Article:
As St. John tells us, if we say we have no fault, we have deceived ourselves.  I know that while I can fool myself for awhile, I cannot fool Christ.  I decided the best way I could honor Him in all of this was to overlook the faults of others - to ignore the speck in their eyes, in other words - and mind the log in my own.    Every single time I felt impatience with someone's slowness of wit or action, I bit my tongue.  Each barb fired at me verbally or in an email was responded to with overwhelming sweetness.  If people were going to think the worst of me, I would do nothing to validate their beliefs.  And I would look for the best in them.

Perhaps the greatest gift that came out of all of this was gratitude for all the things I have taken for granted, from an imperfect husband who loves me unconditionally to a friend I seldom see but whose prayers and words of consolation kept me afloat.  I also came to appreciate exactly what St Therese meant when she said that without Christ, she could do nothing at all but be little and weak.

With God's grace, I chose to accept this trial as an invitation to become a better disciple, one who might, in the end, more closely resemble her Beloved than herself.

It is humbling but necessary to realize that any worth we have comes not from ourselves, whatever the temptation to pat one's self on the back may be.  This trick of pride is most insidious.  We know better, yet we succumb to the temptation to think ourselves superior to someone else because we kneel for Holy Communion or we say our Rosary without fail or have no difficulty getting to Mass every First Friday.  We may not confess to others how much we want to congratulate ourselves every time we think we have overcome some spiritual weakness.  As St Faustine wrote in her diary, without Christ's help, we would not even be capable of accepting His graces.  Why then, would we ever take credit for any spiritual progress we've made?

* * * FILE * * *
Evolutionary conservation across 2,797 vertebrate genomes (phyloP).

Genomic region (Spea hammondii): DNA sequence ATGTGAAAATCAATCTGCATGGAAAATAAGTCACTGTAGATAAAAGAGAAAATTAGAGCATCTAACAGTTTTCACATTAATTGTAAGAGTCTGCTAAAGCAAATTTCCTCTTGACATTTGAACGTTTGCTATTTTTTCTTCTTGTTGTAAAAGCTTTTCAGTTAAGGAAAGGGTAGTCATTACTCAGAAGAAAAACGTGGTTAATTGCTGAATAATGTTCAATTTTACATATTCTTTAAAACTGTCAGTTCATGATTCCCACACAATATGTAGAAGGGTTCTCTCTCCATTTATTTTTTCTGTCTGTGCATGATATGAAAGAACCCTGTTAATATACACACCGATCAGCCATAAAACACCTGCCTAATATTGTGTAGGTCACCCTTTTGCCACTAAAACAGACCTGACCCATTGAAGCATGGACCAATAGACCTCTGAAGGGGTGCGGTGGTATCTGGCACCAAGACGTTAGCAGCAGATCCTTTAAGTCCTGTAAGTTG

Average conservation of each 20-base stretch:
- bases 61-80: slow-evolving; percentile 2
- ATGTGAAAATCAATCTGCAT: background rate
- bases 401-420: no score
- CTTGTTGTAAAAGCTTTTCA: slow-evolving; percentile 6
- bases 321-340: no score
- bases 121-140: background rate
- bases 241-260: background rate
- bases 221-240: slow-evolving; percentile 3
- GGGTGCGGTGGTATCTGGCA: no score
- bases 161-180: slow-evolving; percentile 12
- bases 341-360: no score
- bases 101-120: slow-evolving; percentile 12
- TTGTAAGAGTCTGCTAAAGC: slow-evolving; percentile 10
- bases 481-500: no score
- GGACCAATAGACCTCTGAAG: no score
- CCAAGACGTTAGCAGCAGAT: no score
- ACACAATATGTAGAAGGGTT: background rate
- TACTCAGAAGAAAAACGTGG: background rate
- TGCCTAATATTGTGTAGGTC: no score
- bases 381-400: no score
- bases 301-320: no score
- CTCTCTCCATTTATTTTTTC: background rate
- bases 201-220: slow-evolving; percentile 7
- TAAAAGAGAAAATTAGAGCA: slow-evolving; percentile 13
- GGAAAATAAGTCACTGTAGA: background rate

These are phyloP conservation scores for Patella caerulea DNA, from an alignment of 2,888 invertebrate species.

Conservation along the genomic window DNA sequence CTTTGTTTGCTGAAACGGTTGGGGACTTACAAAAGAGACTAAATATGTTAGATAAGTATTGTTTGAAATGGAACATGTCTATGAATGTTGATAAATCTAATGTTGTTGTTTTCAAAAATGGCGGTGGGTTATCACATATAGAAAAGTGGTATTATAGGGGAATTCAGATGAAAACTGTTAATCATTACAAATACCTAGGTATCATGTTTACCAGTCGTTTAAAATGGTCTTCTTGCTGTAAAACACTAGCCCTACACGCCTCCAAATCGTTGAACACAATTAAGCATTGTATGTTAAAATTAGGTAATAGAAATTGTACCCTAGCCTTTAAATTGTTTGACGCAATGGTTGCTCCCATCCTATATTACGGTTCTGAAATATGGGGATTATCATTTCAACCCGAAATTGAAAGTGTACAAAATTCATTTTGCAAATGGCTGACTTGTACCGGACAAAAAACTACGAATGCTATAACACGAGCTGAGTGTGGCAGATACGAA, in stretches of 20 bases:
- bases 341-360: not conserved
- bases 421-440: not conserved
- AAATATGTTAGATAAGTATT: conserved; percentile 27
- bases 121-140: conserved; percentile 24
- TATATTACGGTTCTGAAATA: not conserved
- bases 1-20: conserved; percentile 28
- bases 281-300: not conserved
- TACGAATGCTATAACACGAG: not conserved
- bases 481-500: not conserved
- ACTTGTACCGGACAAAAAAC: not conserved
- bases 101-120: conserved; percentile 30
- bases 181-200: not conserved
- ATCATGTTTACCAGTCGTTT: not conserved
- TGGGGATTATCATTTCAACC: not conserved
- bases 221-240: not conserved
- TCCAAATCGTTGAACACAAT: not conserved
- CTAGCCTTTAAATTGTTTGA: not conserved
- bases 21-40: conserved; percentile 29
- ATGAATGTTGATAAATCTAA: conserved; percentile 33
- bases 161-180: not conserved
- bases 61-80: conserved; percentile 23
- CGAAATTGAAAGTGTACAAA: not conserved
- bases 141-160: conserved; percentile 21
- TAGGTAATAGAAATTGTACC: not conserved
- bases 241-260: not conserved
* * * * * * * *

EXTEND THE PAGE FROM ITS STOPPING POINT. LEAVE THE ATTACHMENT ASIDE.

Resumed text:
The greatest threat to humility is pride, and it is pride that leads us to believe we can and should judge another.  I am grateful for this epiphany and beg God's help that I should never forget it.

Thursday, December 27, 2012

Christmas Greetings!

For those who still link to this blog, and those who happen upon it by chance, Christmas blessings to you and yours.  May the peace of the Christ Child and His Holy Mother keep you in the coming new year.

Well, I never did get around to joining the Third Order, and at this point in time, I don't know that I will.  First, I have to go back to school, whether I want to or not.  I simply don't have the job flexibility that I need until I get this done and out of the way.  Second, every time I think I'm ready to take the next step, I discover a new saint that draws me, just a bit, from the Carmelites.  This year, it has been St Magdalene of Nagasaki and St. Nicholas of Tolentino, both Augustinians.  So for now, I think it is best that I continue to pursue a life of prayer and forego becoming a tertiary.

I have decided to resume blogging, though probably not with the same frequency as before.  And I will also be changing the name of the blog.  The term "unprofitable servants" from Luke 17 has been stuck in mind from before Advent began, and so I will be going with that and doing a little work behind the scenes to update the site.

I look forward to the journey.  Please keep me in your prayers and know that you are in mine.